Congestion is a problem of bad economics, not bad engineering.
I’ve heard this said a few times and I think it’s worth repeating. Another way of putting this is that our current economic framework does not result in a “socially optimal solution”.
Economists define a “socially optimal solution” as “the optimal distribution of resources in society, taking into account all external costs and benefits as well as internal costs and benefits.”
It’s what we should be trying to get as close as possible to when setting up the economic framework in which our transport systems exists. Our current framework was introduced in the 70s and is largely unchanged since then. At the time it was seen as a massive step closer to a “socially optimal solution” than what we had previously, mainly because it introduced an element of user-pays. Previously transport infrastructure had been funded from general taxation. Now a reasonable chunk of it would come from users in the form of fuel excise and vehicle registrations.
But it’s definitely sub-optimal. It still sucks out massive subsidies from rates and general taxation, as well as imposing big externalities on society. I remember in 2017 when the Auckland regional fuel excise was being debated, someone asked Bill English why his nominally “centre-right” party didn’t support this small step closer to a user-pays system, and he said “we already have a user-pays system”. I wasn’t sure if it betrayed a dishonesty from Bill, or was just a reflection of how poorly New Zealanders understand how transport funding works here, even the politicians supposedly running it.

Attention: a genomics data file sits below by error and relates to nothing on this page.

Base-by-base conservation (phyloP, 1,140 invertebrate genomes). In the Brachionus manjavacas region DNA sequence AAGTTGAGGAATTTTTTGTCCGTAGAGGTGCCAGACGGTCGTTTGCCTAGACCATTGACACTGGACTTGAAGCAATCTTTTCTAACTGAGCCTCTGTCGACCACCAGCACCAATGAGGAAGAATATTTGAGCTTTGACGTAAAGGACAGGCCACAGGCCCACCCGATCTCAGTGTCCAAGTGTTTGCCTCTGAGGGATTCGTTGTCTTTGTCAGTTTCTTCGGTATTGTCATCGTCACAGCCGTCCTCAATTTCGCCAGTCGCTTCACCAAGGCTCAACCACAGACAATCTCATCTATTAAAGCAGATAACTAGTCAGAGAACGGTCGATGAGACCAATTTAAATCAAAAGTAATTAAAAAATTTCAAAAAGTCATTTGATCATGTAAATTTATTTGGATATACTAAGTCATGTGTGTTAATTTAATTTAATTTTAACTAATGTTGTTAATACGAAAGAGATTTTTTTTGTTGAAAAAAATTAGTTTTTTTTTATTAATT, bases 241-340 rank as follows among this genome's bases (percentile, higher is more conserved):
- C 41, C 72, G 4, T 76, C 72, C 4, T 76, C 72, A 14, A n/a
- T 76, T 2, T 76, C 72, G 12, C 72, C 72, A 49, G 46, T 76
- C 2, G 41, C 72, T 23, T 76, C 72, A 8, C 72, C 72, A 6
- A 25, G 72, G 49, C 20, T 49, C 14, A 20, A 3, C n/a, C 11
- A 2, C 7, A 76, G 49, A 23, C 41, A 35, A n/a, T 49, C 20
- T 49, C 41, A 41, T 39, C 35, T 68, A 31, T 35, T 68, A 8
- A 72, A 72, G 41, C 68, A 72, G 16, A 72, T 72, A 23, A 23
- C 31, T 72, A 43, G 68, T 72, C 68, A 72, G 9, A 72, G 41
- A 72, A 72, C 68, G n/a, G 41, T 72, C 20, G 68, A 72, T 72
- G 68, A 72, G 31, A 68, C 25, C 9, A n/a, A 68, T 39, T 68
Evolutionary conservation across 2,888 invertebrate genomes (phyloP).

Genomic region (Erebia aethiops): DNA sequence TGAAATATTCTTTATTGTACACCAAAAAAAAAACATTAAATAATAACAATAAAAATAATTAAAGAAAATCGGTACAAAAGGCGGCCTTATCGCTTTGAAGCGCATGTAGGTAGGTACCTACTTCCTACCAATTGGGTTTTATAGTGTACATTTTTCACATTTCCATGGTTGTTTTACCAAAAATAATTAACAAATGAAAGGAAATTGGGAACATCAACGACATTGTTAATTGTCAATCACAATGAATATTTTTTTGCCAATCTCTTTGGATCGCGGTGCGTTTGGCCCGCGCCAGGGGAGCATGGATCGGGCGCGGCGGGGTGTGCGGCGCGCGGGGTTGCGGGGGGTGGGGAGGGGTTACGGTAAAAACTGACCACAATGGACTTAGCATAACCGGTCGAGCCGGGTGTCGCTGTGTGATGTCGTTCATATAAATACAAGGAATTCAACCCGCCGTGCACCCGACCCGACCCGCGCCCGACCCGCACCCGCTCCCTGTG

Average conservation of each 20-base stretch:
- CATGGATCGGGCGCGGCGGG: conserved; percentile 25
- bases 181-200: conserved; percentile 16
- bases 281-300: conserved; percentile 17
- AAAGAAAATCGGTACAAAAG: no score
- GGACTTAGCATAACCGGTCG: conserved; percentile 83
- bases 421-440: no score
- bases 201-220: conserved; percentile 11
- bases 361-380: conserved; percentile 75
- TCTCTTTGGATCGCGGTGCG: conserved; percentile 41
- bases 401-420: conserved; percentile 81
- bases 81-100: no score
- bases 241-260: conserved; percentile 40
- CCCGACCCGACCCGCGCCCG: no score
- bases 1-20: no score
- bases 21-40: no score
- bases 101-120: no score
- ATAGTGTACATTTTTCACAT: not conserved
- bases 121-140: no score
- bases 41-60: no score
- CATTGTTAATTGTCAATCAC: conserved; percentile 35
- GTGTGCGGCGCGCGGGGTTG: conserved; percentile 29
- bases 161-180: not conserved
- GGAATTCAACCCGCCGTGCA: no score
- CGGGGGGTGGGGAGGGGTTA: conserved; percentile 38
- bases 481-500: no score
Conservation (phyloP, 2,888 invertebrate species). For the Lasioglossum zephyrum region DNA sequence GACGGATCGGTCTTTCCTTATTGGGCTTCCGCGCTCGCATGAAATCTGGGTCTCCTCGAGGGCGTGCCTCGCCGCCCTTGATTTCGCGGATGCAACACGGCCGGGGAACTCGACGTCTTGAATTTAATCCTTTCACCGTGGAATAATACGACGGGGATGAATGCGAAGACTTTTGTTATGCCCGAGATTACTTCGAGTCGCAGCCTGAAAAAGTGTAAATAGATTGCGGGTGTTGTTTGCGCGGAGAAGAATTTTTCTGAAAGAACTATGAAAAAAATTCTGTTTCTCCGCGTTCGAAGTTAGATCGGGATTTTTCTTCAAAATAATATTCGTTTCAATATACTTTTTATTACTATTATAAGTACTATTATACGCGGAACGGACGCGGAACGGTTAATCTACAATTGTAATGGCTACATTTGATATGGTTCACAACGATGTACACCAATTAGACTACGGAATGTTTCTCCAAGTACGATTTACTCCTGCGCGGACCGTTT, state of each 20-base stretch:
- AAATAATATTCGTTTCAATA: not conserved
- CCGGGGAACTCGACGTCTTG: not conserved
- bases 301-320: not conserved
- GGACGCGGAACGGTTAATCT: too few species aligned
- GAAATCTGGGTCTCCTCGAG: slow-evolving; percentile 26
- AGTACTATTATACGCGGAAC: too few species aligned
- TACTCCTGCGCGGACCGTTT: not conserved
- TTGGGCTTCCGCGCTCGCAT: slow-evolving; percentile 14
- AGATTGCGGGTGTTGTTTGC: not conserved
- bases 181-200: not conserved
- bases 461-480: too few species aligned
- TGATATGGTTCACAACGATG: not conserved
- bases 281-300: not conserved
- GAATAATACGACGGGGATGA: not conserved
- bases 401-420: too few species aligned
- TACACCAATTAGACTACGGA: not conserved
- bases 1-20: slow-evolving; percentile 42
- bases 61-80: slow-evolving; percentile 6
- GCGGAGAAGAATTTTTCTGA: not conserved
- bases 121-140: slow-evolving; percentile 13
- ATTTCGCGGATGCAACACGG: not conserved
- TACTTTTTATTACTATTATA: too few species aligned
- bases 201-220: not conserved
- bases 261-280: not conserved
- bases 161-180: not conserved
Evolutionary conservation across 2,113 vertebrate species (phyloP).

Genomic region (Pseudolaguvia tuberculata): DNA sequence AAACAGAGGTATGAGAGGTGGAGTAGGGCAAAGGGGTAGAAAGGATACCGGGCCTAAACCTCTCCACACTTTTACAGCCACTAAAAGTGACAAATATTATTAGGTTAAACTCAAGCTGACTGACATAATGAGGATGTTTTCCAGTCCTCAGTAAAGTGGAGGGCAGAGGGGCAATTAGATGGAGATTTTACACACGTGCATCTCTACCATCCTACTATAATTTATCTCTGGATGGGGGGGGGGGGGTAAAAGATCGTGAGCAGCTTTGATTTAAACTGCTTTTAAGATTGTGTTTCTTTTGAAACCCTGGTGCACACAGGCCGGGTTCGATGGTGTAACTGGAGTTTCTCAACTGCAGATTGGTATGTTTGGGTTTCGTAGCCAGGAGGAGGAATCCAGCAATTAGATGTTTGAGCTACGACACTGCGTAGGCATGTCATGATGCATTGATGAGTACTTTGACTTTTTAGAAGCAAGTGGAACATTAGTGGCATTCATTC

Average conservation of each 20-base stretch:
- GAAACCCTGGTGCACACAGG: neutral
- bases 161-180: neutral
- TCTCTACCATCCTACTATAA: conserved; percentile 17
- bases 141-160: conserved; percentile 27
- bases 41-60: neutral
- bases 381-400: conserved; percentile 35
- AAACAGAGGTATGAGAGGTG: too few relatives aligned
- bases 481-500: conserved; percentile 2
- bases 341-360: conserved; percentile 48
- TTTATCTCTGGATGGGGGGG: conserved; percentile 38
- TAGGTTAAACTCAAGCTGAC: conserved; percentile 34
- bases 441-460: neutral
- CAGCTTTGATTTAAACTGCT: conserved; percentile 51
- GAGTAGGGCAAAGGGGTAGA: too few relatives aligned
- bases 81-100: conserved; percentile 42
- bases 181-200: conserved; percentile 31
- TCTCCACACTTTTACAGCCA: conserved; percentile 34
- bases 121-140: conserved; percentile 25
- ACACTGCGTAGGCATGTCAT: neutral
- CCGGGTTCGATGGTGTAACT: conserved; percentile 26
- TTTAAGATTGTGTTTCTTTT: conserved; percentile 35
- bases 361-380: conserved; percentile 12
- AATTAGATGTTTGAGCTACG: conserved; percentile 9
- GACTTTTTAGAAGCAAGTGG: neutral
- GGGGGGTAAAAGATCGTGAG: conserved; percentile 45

Despite being a step forward from what we had, our current system is a very long way away from being truly user-pays, and a very long way from being a socially optimal solution.
I’ve pondered a lot about what a socially optimal solution system might look like.
A socially optimal solution should be as close as possible to user-pays, accounting for both internal and external costs.
If we had a pure user-pays system, then:
- Costs of driving on rural local roads would roughly double (capital and maintenance costs of rural local roads are subsidised roughly 50% by rates).
- Costs of driving on rural state highways would stay roughly the same (capital and maintenance costs of state highways are not subsidised).
- Costs of driving on urban state highways would increase subtantially, probably several-fold at peak times. Although capital and maintenance costs are not subsidised, land costs are (which are much more significant in urban areas). Also the external costs of each car are far greater – the negative impacts of delays to everyone else trying to use road space, noise, vibration, pollution, safety, amenity, land values, public health etc.
- The costs of driving on urban local roads would increase the most, again probably by several times over at peak times. For the same reasons as point 3 above, plus having to double to cover the full cost of maintenance and capital.